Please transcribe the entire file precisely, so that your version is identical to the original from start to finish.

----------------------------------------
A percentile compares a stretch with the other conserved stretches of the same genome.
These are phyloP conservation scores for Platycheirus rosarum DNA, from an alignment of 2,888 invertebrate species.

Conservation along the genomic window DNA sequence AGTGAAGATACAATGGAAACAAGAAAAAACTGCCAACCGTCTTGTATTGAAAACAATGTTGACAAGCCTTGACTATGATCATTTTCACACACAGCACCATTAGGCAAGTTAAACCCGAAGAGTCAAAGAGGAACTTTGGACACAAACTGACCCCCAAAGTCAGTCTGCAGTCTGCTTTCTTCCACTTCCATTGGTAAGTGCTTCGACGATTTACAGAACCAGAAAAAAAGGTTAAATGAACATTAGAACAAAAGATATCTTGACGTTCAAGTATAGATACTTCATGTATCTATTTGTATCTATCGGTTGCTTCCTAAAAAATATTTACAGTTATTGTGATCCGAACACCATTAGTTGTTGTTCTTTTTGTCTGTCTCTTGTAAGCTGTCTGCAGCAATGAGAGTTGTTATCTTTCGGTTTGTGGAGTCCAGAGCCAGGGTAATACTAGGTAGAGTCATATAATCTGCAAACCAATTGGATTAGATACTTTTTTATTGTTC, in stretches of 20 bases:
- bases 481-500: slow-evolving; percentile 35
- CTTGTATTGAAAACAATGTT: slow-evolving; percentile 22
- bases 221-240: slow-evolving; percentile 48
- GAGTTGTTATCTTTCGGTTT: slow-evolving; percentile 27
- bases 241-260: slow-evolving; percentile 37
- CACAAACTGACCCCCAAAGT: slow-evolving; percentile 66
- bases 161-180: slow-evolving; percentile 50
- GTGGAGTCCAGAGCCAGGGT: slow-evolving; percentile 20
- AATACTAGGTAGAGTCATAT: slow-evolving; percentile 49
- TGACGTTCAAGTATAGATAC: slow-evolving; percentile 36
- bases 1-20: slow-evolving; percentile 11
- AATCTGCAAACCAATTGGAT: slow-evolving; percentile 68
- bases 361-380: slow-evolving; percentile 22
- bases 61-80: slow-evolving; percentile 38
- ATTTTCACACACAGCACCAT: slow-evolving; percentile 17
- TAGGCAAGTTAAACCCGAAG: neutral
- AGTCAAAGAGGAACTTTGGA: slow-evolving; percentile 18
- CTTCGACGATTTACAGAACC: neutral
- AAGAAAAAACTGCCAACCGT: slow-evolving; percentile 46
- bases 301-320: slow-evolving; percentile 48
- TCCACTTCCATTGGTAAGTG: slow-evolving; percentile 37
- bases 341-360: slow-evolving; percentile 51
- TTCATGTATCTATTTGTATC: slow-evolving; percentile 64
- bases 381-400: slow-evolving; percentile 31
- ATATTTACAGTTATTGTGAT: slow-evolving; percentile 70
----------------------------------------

A percentile compares a stretch with the other conserved stretches of the same genome.
These are phyloP conservation scores for Platycheirus rosarum DNA, from an alignment of 2,888 invertebrate species.

Conservation along the genomic window DNA sequence AGTGAAGATACAATGGAAACAAGAAAAAACTGCCAACCGTCTTGTATTGAAAACAATGTTGACAAGCCTTGACTATGATCATTTTCACACACAGCACCATTAGGCAAGTTAAACCCGAAGAGTCAAAGAGGAACTTTGGACACAAACTGACCCCCAAAGTCAGTCTGCAGTCTGCTTTCTTCCACTTCCATTGGTAAGTGCTTCGACGATTTACAGAACCAGAAAAAAAGGTTAAATGAACATTAGAACAAAAGATATCTTGACGTTCAAGTATAGATACTTCATGTATCTATTTGTATCTATCGGTTGCTTCCTAAAAAATATTTACAGTTATTGTGATCCGAACACCATTAGTTGTTGTTCTTTTTGTCTGTCTCTTGTAAGCTGTCTGCAGCAATGAGAGTTGTTATCTTTCGGTTTGTGGAGTCCAGAGCCAGGGTAATACTAGGTAGAGTCATATAATCTGCAAACCAATTGGATTAGATACTTTTTTATTGTTC, in stretches of 20 bases:
- bases 481-500: slow-evolving; percentile 35
- CTTGTATTGAAAACAATGTT: slow-evolving; percentile 22
- bases 221-240: slow-evolving; percentile 48
- GAGTTGTTATCTTTCGGTTT: slow-evolving; percentile 27
- bases 241-260: slow-evolving; percentile 37
- CACAAACTGACCCCCAAAGT: slow-evolving; percentile 66
- bases 161-180: slow-evolving; percentile 50
- GTGGAGTCCAGAGCCAGGGT: slow-evolving; percentile 20
- AATACTAGGTAGAGTCATAT: slow-evolving; percentile 49
- TGACGTTCAAGTATAGATAC: slow-evolving; percentile 36
- bases 1-20: slow-evolving; percentile 11
- AATCTGCAAACCAATTGGAT: slow-evolving; percentile 68
- bases 361-380: slow-evolving; percentile 22
- bases 61-80: slow-evolving; percentile 38
- ATTTTCACACACAGCACCAT: slow-evolving; percentile 17
- TAGGCAAGTTAAACCCGAAG: neutral
- AGTCAAAGAGGAACTTTGGA: slow-evolving; percentile 18
- CTTCGACGATTTACAGAACC: neutral
- AAGAAAAAACTGCCAACCGT: slow-evolving; percentile 46
- bases 301-320: slow-evolving; percentile 48
- TCCACTTCCATTGGTAAGTG: slow-evolving; percentile 37
- bases 341-360: slow-evolving; percentile 51
- TTCATGTATCTATTTGTATC: slow-evolving; percentile 64
- bases 381-400: slow-evolving; percentile 31
- ATATTTACAGTTATTGTGAT: slow-evolving; percentile 70